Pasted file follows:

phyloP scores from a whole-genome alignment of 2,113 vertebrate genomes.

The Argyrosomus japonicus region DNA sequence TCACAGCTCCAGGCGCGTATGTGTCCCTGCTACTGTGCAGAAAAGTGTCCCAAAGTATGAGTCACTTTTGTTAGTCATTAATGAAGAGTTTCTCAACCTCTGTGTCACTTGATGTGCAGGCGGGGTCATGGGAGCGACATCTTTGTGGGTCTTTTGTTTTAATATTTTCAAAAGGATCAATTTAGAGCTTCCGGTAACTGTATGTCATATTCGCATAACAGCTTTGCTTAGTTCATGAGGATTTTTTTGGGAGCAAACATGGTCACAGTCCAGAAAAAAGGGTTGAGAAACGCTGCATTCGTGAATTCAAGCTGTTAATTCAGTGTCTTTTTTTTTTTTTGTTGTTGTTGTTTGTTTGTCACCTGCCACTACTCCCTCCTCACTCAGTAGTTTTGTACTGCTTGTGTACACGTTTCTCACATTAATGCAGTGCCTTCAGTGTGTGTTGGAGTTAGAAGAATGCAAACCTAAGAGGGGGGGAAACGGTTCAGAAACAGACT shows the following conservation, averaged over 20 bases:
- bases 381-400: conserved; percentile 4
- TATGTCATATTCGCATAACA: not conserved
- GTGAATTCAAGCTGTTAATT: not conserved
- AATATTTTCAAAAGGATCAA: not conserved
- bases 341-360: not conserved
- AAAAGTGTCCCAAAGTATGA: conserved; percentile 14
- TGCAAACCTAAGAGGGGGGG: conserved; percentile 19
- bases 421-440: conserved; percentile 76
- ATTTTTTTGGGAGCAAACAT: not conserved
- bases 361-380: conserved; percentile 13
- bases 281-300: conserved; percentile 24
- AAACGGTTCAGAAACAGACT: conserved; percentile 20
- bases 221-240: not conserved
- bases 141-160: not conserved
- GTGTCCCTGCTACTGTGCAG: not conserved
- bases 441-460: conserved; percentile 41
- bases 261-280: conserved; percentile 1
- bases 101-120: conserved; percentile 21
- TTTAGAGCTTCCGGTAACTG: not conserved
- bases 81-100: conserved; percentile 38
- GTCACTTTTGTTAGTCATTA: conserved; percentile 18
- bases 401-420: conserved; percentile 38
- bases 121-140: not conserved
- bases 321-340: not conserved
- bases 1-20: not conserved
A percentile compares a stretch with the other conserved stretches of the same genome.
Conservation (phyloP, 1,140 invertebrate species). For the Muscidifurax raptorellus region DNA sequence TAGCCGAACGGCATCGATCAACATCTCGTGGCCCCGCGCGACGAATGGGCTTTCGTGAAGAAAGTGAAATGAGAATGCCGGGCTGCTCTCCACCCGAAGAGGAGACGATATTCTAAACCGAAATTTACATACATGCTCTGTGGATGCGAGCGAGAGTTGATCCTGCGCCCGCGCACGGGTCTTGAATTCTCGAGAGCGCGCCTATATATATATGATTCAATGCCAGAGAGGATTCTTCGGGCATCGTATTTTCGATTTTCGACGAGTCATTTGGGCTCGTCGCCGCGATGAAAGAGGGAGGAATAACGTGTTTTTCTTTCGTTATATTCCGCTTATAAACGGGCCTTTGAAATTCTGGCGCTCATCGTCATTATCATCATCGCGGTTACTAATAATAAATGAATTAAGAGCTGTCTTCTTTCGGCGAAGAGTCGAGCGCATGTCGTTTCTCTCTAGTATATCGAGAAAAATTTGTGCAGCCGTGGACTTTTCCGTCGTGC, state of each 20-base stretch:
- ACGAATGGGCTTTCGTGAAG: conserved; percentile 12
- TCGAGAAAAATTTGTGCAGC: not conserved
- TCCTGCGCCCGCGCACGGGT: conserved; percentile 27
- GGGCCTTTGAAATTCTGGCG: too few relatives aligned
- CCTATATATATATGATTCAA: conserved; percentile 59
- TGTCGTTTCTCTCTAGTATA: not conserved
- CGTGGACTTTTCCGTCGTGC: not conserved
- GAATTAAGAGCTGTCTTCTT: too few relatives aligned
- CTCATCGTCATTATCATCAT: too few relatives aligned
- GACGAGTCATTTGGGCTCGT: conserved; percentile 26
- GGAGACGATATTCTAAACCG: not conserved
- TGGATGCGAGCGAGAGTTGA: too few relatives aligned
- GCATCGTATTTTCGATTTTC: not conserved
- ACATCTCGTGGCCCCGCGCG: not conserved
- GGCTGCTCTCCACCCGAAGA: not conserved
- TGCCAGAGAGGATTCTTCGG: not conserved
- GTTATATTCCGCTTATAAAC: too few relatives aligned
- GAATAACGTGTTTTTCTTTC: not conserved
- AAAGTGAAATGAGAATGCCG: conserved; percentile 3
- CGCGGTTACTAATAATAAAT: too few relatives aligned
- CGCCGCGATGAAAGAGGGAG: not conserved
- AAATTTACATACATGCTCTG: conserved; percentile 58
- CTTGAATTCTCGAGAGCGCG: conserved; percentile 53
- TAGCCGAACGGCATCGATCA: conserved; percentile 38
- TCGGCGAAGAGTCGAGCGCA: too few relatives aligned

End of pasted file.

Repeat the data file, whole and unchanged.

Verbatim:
phyloP scores from a whole-genome alignment of 2,113 vertebrate genomes.

The Argyrosomus japonicus region DNA sequence TCACAGCTCCAGGCGCGTATGTGTCCCTGCTACTGTGCAGAAAAGTGTCCCAAAGTATGAGTCACTTTTGTTAGTCATTAATGAAGAGTTTCTCAACCTCTGTGTCACTTGATGTGCAGGCGGGGTCATGGGAGCGACATCTTTGTGGGTCTTTTGTTTTAATATTTTCAAAAGGATCAATTTAGAGCTTCCGGTAACTGTATGTCATATTCGCATAACAGCTTTGCTTAGTTCATGAGGATTTTTTTGGGAGCAAACATGGTCACAGTCCAGAAAAAAGGGTTGAGAAACGCTGCATTCGTGAATTCAAGCTGTTAATTCAGTGTCTTTTTTTTTTTTTGTTGTTGTTGTTTGTTTGTCACCTGCCACTACTCCCTCCTCACTCAGTAGTTTTGTACTGCTTGTGTACACGTTTCTCACATTAATGCAGTGCCTTCAGTGTGTGTTGGAGTTAGAAGAATGCAAACCTAAGAGGGGGGGAAACGGTTCAGAAACAGACT shows the following conservation, averaged over 20 bases:
- bases 381-400: conserved; percentile 4
- TATGTCATATTCGCATAACA: not conserved
- GTGAATTCAAGCTGTTAATT: not conserved
- AATATTTTCAAAAGGATCAA: not conserved
- bases 341-360: not conserved
- AAAAGTGTCCCAAAGTATGA: conserved; percentile 14
- TGCAAACCTAAGAGGGGGGG: conserved; percentile 19
- bases 421-440: conserved; percentile 76
- ATTTTTTTGGGAGCAAACAT: not conserved
- bases 361-380: conserved; percentile 13
- bases 281-300: conserved; percentile 24
- AAACGGTTCAGAAACAGACT: conserved; percentile 20
- bases 221-240: not conserved
- bases 141-160: not conserved
- GTGTCCCTGCTACTGTGCAG: not conserved
- bases 441-460: conserved; percentile 41
- bases 261-280: conserved; percentile 1
- bases 101-120: conserved; percentile 21
- TTTAGAGCTTCCGGTAACTG: not conserved
- bases 81-100: conserved; percentile 38
- GTCACTTTTGTTAGTCATTA: conserved; percentile 18
- bases 401-420: conserved; percentile 38
- bases 121-140: not conserved
- bases 321-340: not conserved
- bases 1-20: not conserved
A percentile compares a stretch with the other conserved stretches of the same genome.
Conservation (phyloP, 1,140 invertebrate species). For the Muscidifurax raptorellus region DNA sequence TAGCCGAACGGCATCGATCAACATCTCGTGGCCCCGCGCGACGAATGGGCTTTCGTGAAGAAAGTGAAATGAGAATGCCGGGCTGCTCTCCACCCGAAGAGGAGACGATATTCTAAACCGAAATTTACATACATGCTCTGTGGATGCGAGCGAGAGTTGATCCTGCGCCCGCGCACGGGTCTTGAATTCTCGAGAGCGCGCCTATATATATATGATTCAATGCCAGAGAGGATTCTTCGGGCATCGTATTTTCGATTTTCGACGAGTCATTTGGGCTCGTCGCCGCGATGAAAGAGGGAGGAATAACGTGTTTTTCTTTCGTTATATTCCGCTTATAAACGGGCCTTTGAAATTCTGGCGCTCATCGTCATTATCATCATCGCGGTTACTAATAATAAATGAATTAAGAGCTGTCTTCTTTCGGCGAAGAGTCGAGCGCATGTCGTTTCTCTCTAGTATATCGAGAAAAATTTGTGCAGCCGTGGACTTTTCCGTCGTGC, state of each 20-base stretch:
- ACGAATGGGCTTTCGTGAAG: conserved; percentile 12
- TCGAGAAAAATTTGTGCAGC: not conserved
- TCCTGCGCCCGCGCACGGGT: conserved; percentile 27
- GGGCCTTTGAAATTCTGGCG: too few relatives aligned
- CCTATATATATATGATTCAA: conserved; percentile 59
- TGTCGTTTCTCTCTAGTATA: not conserved
- CGTGGACTTTTCCGTCGTGC: not conserved
- GAATTAAGAGCTGTCTTCTT: too few relatives aligned
- CTCATCGTCATTATCATCAT: too few relatives aligned
- GACGAGTCATTTGGGCTCGT: conserved; percentile 26
- GGAGACGATATTCTAAACCG: not conserved
- TGGATGCGAGCGAGAGTTGA: too few relatives aligned
- GCATCGTATTTTCGATTTTC: not conserved
- ACATCTCGTGGCCCCGCGCG: not conserved
- GGCTGCTCTCCACCCGAAGA: not conserved
- TGCCAGAGAGGATTCTTCGG: not conserved
- GTTATATTCCGCTTATAAAC: too few relatives aligned
- GAATAACGTGTTTTTCTTTC: not conserved
- AAAGTGAAATGAGAATGCCG: conserved; percentile 3
- CGCGGTTACTAATAATAAAT: too few relatives aligned
- CGCCGCGATGAAAGAGGGAG: not conserved
- AAATTTACATACATGCTCTG: conserved; percentile 58
- CTTGAATTCTCGAGAGCGCG: conserved; percentile 53
- TAGCCGAACGGCATCGATCA: conserved; percentile 38
- TCGGCGAAGAGTCGAGCGCA: too few relatives aligned